From quarreling couples to toilet paper hoarding, life under coronavirus lockdown across much of the United States has provided comedy material for those seeking light-hearted relief in these difficult times.
More than 50 percent of Americans are under some form of lockdown, while regular TV comedy staples such as Saturday Night Live are on hiatus, prompting many to turn to internet memes for amusement.
Short-form video platform TikTok has 1.3 million videos dedicated to a new coronavirus song, including dance routines with synchronized coughs. #Boredathome clips of people twerking, planking and dressing up in giant Pikachu outfits to break the monotony have been viewed 2.1 billion times.
Another TikTok video of a hamster perched on its hind legs appearing to “wash” its hands inside a tiny doll’s house has been viewed more than 800,000 times.
“It is truly sad that a hamster just genuinely offered more useful public health advice in one 12-second TikTok than the president has in multiple addresses to the nation,” quipped comedian John Oliver, broadcasting his “Last Week Tonight” show from an empty studio.
Like Oliver, several late-night comedy hosts have taken to broadcasting online from sealed-off settings, including their own homes.
Stephen Colbert appeared live from his own bathtub, counseling viewers to “look on the bright side, you’re finally going to get a chance to binge watch all that toilet paper you bought.”
“Based on my current level of inactivity and stress baking, I definitely will not be flattening my curves,” added the host of CBS’s “The Late Show.”
Trevor Noah renamed his Comedy Central program as The Daily Social Distancing Show, advising viewers anxious about President Donald Trump’s handling of the crisis to “binge-watch the first eight years” of the Obama presidency instead.
‘Stuck here with you’
Less established comedians, many of whom depend on live stand-up shows for a living, have reached new audiences online — with many jokes again revolving around the pandemic.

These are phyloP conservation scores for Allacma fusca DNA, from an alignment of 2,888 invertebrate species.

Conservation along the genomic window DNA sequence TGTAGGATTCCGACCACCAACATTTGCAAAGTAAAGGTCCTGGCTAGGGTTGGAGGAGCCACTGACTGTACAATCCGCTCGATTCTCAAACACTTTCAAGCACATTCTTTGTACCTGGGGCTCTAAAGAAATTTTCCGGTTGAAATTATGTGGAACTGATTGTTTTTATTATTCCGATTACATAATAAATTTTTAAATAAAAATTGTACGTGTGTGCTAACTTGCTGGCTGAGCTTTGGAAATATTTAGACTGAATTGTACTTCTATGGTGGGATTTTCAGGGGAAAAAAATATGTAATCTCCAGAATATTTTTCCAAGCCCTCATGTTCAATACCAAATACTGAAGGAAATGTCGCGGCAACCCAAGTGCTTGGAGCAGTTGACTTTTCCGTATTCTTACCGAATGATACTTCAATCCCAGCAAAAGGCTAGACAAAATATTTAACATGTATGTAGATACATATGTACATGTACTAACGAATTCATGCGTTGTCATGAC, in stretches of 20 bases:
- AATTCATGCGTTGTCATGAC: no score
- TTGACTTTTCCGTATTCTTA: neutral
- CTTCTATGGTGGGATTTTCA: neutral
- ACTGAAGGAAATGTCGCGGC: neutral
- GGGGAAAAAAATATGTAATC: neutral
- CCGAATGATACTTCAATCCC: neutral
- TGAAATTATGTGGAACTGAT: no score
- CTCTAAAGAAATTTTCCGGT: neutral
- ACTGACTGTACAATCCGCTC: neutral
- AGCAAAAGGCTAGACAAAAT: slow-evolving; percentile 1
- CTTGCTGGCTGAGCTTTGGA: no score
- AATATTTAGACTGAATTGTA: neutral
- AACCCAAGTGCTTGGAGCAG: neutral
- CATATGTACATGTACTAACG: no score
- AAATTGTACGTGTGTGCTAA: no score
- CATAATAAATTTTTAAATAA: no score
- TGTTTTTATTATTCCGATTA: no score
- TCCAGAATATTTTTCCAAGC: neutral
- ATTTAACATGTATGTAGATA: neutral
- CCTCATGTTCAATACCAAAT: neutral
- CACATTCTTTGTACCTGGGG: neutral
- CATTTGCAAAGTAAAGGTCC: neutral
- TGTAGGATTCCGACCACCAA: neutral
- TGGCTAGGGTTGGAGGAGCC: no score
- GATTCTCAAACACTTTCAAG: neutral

Comedians Taylor Tomlinson and Sam Morril began dating in real life just before the crisis, and their series of short, scripted videos about being confined together has had tens of thousands of views.
“Don’t enter a brand new, long-distance relationship right before a pandemic,” wrote Tomlinson on Instagram alongside the first video of “New Couple Gets Quarantined.”
“I cannot believe I’m stuck here with you, I’d rather be Tom Hanks in Castaway,” she shouts at Morril during a row in one episode. “I’d rather be Tom Hanks now, with coronavirus!” he replies.
Gus Johnson’s video entitled “People who are going to parties right now” racked up over 1.65 million YouTube views, lampooning the selfishness of young people who mistakenly believe they are immune to the virus.
Online comedy sketch group Smosh published an episode entitled “Every Quarantine Ever,” featuring a heavy-set man’s desperate struggle to get off the couch and do a single pushup, and a woman making small talk to a stranger on the phone, including “So how much toilet paper do you have?”
Even more august institutions like the New Yorker magazine have got in on the act, publishing a tongue-in-cheek lifestyle column called “Some Coronavirus Guidelines” which mocks the contradictory advice circulating.
“There’s no need to panic … Stress is so normal that most Americans are feeling it right now. Which is a perfectly healthy response mechanism,” it begins.
“And by ‘healthy’ we mean incredibly dangerous … The good news is that if you continue worrying you can avoid contracting the virus entirely by dying of a premature heart attack.”